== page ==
yet another apocalyptic view of the future, this time mid-22nd-century,
2154 to be exact. As with the others of its ilk, it pictures the future
bleakly. Earth is overpopulated, controlled by computers and robots, a
dusty, dirty place teeming with people.
Circling the Earth above is a space station called Elysium where
privileged people live in luxury and palatial homes, all of which are
waterside. Matt Damon, unfortunately, lives on earth. Lucky for her,
Jodie Foster lives on Elysium and runs “homeland security”...ruthlessly.
Matt is a worker, lucky enough to have a job. Unfortunately, he suffers
a disaster that gives him a terminal condition. While Jodie is the head
of homeland security, she is not without her problems, too, an
administration she doesn’t like and the feeling is mutual.
basis of the story is that Matt has to get to Elysium to cure himself,
and the daughter of his love interest, Alice Braga in a fine
performance, who has leukemia. This is not an easy task.
and directed by Neil Blomkamp, who was also responsible for District
9 a few years ago, he keeps the action moving. This is a fast-paced,
violent film with quite a few F-bombs. Unfortunately, it’s marred by a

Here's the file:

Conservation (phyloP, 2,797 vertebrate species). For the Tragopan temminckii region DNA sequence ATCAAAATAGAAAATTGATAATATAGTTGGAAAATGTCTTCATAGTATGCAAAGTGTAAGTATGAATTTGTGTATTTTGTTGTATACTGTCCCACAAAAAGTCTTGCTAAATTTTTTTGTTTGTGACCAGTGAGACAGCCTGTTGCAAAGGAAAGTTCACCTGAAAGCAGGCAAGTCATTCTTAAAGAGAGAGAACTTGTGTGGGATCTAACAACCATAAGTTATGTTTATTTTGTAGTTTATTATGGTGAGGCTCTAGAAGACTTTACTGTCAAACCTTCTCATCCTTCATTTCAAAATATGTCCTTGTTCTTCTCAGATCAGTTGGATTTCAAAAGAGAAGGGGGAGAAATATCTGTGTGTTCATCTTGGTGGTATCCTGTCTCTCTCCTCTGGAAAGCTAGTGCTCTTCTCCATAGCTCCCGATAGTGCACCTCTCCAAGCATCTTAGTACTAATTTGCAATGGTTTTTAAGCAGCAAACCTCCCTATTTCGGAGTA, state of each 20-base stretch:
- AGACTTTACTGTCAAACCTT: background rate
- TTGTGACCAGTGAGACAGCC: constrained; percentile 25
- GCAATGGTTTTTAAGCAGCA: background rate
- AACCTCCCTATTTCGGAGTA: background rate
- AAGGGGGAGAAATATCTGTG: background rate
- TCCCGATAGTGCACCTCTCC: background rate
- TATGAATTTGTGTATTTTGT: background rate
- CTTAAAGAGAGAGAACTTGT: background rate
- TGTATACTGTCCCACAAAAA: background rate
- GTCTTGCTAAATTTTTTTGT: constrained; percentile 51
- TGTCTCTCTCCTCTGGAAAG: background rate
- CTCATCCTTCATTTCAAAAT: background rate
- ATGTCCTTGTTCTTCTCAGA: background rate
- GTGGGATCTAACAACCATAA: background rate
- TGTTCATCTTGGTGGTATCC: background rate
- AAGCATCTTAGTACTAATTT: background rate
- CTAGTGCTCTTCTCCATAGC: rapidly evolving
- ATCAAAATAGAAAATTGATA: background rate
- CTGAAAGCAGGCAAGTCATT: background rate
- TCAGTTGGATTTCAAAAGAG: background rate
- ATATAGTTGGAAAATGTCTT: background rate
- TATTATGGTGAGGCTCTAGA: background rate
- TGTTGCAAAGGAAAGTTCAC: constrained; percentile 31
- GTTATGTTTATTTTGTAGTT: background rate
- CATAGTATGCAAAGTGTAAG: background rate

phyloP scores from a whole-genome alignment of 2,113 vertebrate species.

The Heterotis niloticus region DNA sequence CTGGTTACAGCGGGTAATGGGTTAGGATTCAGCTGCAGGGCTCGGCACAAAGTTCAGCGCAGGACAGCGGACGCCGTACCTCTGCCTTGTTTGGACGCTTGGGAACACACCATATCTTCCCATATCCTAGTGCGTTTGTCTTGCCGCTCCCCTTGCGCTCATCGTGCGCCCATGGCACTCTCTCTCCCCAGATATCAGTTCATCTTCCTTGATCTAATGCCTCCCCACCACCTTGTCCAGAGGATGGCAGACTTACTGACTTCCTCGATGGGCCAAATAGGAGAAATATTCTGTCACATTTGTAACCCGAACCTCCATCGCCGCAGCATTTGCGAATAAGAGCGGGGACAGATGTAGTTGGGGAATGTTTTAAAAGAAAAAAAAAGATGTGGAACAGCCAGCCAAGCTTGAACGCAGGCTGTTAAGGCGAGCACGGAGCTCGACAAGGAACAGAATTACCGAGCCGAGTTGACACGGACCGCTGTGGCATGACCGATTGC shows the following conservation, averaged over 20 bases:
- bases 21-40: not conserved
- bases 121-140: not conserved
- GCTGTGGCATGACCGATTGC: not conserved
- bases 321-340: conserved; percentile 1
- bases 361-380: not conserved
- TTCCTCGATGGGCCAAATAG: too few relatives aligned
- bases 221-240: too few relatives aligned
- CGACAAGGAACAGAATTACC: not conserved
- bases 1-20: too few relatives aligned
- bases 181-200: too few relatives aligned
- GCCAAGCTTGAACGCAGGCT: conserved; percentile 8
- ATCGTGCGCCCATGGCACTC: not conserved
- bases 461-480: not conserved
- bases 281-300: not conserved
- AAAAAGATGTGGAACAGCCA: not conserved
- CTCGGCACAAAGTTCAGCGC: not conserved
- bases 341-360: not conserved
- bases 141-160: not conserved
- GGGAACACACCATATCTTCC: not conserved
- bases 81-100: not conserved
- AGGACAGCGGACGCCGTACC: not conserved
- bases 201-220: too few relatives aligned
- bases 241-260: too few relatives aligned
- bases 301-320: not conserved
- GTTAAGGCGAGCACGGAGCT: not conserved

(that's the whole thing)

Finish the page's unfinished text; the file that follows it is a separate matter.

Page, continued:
Terrence Malick-like, pace killing scene near the end in which Damon
reflects on his life. Like Malick’s scene in The Thin Red Line
(1998) in which he had World War II stop in mid-battle while one of his
main characters slowly dies on the battlefield, it is so slow and boring
it totally destroys the fine pace that the film has maintained
addition to the terrific pace, the music by Ryan Amon is especially
effective, and Sharlto Copley gives a terrific performance as a real bad
action films go, this is okay. I just wish that we’d get a sabbatical
from these huge, expensive action films that are comprised 50% of
special effects. But apparently that’s where the big studios think the
money is. I wonder how All About Eve (1950) or Who’s Afraid of
Virginia Woolf (1966) or A Man For All Seasons (1966), movies
that relied on character and talk and ideas and acting, would fare
today, if they could get the OK from studio bosses to even go into